Deaf-blindness is also known as dual sensory loss. This type of sensory disability is characterized by loss of both hearing and seeing. People with dual sensory loss have difficulties navigating through day-to-day life as they require assistance to communicate, access, and mobilize information. Unlike hearing loss and vision loss disabilities, dual sensory loss disability is not common as only a few percentages of people have the disability. Dual sensory loss is mainly caused by genetic problems, accidents or injury, congenital disabilities, infections, and diseases such as Usher Syndrome. Some individuals develop the problem as a result of environmental factors. For example, when an individual with low vision is exposed to high frequencies of noise, they can develop a hearing disability. Also, when a person with a hearing disability is not provided with adequate assistance, they may likely get involved in accidents, which can damage their visual senses, hence developing low vision disability. Dual sensory loss is prevalent among older people, which makes it misdiagnosed as dementia. Dementia is also characterized by both hearing and vision loss. Special care is required to care for individuals with a dual sensory loss disability as they can not carry out daily life activities, including simple communication is hard for them.
4. Sensory Processing Disorder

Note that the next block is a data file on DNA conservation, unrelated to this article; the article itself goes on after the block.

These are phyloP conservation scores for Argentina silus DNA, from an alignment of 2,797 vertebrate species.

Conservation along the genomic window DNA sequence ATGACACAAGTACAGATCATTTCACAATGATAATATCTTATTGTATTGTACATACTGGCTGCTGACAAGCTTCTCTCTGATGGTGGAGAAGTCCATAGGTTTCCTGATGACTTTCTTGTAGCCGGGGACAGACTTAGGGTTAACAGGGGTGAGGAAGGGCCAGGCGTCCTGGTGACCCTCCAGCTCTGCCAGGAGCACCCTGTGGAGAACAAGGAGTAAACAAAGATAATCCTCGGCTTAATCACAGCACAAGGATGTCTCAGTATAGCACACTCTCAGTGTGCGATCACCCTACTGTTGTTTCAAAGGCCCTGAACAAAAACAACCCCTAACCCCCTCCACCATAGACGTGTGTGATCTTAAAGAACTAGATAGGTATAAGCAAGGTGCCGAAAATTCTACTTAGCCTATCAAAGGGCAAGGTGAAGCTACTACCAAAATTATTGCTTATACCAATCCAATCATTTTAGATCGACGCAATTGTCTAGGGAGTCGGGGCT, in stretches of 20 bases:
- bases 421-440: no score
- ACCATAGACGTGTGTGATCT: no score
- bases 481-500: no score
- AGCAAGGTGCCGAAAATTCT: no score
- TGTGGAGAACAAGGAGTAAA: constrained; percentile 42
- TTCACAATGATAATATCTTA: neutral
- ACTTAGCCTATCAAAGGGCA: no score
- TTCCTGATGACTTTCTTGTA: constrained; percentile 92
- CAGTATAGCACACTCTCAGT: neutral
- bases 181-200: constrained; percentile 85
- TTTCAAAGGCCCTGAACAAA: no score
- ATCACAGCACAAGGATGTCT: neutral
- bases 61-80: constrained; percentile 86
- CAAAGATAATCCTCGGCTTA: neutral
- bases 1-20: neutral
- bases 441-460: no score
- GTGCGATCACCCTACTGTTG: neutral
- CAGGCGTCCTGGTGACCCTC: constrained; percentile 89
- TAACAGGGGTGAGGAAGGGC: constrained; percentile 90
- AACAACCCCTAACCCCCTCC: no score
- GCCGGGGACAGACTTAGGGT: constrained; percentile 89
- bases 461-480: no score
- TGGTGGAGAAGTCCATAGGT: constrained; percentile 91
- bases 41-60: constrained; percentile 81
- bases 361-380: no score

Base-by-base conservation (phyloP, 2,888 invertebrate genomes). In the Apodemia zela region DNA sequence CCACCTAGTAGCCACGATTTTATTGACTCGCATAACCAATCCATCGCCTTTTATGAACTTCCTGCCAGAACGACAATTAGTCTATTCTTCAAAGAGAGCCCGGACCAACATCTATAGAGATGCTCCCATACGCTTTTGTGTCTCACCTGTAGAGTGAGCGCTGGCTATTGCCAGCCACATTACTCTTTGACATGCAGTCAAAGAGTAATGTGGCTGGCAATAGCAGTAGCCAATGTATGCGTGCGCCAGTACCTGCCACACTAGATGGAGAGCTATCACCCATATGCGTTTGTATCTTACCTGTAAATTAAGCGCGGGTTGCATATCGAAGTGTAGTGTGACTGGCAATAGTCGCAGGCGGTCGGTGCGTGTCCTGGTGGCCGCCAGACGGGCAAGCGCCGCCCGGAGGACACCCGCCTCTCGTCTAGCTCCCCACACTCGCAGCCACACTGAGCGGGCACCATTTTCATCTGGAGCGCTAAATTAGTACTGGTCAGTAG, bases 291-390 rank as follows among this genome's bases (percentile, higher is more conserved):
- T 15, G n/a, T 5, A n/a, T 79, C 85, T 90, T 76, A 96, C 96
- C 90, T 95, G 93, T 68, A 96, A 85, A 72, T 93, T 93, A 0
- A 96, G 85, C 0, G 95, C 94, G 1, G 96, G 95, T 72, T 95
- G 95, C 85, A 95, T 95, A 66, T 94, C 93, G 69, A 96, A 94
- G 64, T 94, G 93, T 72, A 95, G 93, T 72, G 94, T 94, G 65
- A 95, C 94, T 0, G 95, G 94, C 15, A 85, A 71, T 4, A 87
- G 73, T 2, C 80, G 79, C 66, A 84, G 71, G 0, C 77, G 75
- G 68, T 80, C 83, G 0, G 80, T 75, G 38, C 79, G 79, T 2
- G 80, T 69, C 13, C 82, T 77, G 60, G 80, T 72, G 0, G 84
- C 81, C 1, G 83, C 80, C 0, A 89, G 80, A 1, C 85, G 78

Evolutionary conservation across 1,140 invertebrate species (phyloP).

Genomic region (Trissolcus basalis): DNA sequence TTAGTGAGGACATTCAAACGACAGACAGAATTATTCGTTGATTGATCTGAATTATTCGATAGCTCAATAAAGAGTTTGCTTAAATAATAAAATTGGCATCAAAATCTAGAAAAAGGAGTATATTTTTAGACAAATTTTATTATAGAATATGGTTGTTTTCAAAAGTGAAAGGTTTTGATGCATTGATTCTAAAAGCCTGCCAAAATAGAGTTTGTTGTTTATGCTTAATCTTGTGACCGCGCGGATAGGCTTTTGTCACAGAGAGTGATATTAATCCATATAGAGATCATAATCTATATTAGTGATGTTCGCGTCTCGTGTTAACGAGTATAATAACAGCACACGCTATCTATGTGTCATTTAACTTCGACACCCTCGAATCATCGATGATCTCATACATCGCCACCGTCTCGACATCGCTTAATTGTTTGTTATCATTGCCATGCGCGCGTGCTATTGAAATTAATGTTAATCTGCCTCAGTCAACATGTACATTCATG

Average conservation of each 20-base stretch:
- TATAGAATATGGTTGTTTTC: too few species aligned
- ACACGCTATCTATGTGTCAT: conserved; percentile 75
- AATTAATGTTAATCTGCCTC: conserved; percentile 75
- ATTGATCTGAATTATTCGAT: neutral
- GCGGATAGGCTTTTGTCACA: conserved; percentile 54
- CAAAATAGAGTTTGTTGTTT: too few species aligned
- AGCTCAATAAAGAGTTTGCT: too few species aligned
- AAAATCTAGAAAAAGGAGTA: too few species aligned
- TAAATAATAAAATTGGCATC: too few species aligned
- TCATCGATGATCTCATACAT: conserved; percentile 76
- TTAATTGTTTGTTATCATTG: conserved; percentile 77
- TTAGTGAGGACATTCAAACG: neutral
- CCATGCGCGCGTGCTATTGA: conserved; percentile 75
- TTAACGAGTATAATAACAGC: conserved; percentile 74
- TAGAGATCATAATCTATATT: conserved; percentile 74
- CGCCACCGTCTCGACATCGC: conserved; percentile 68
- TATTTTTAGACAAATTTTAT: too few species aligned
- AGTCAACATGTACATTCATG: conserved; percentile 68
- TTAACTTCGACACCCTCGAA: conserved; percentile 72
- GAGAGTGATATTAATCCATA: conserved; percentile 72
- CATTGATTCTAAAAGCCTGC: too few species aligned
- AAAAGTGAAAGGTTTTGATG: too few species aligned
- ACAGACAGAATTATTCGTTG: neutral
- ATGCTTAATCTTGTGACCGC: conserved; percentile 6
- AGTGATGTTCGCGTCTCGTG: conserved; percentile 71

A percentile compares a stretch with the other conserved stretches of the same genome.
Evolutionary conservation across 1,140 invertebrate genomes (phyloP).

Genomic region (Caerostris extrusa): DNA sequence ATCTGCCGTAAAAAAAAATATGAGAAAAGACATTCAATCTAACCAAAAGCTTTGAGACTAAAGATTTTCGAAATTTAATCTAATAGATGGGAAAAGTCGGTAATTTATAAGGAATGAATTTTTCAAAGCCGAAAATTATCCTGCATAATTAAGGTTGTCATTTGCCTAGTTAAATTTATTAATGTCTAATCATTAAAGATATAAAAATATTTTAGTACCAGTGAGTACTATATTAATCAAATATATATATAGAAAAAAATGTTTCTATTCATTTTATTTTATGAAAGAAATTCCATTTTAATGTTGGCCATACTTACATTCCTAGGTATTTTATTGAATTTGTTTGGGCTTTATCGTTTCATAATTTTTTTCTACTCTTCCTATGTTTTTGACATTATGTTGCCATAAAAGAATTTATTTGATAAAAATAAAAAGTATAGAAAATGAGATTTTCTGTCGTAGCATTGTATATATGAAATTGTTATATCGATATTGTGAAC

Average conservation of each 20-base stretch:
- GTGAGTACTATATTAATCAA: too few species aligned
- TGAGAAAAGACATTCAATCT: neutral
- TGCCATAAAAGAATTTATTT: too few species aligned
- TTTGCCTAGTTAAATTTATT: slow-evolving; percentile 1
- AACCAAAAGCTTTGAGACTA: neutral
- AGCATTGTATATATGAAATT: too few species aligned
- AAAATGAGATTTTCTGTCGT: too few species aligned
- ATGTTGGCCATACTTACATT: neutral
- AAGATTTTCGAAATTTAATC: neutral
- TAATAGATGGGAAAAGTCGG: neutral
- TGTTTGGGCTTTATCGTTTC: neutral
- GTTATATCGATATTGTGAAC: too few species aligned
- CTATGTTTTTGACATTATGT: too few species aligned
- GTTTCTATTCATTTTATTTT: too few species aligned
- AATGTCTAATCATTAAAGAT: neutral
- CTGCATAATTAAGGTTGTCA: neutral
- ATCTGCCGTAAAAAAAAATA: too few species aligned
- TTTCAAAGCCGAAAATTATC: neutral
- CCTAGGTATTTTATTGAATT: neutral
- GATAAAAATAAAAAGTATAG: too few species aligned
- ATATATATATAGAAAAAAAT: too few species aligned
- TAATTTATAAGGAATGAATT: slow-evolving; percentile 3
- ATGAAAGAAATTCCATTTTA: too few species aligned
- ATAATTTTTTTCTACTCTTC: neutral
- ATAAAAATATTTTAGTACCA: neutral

Sensory processing disorder is a disability where an individual has difficulties receiving and responding to information coming in via senses. Although not recognized as a distinct medical condition, the disorder is a disability that has raised scientists and other health stakeholders’ concerns. Individuals with sensory processing disorder tend to misinterpret the sensory information where they either overreact to the information, under-respond to information, or not react at all. Day to day sounds can be overwhelming or painful to such people, and touch may chafe the skin. Other signs and symptoms of sensory processing disorder include:
- Difficulty engaging in conversation or play when it comes to children
- Bump into things as the brain may process the wrong information seen by the eyes
- Incoordination or seem clumsy
- Lack of ability to feel some of their body parts
- Complain of light being too bright
- Soft touches feel hard
- Normal sounds are too loud or irritating
- Clothing feels itchy or scratchy
- Sensory processing disorder is prevalent in children, but it can also be found in adults.
Children with sensory processing disorder start out being fussy and later grow to become anxious adults. Individuals with sensory processing disorder do not handle change very well as they tend to have frequent meltdowns and throw tantrums. Since most children are fussy, parents should only become concerned if the symptoms affect their children’s daily lives. This sensory disability is commonly seen in other developmental conditions in children, such as autism.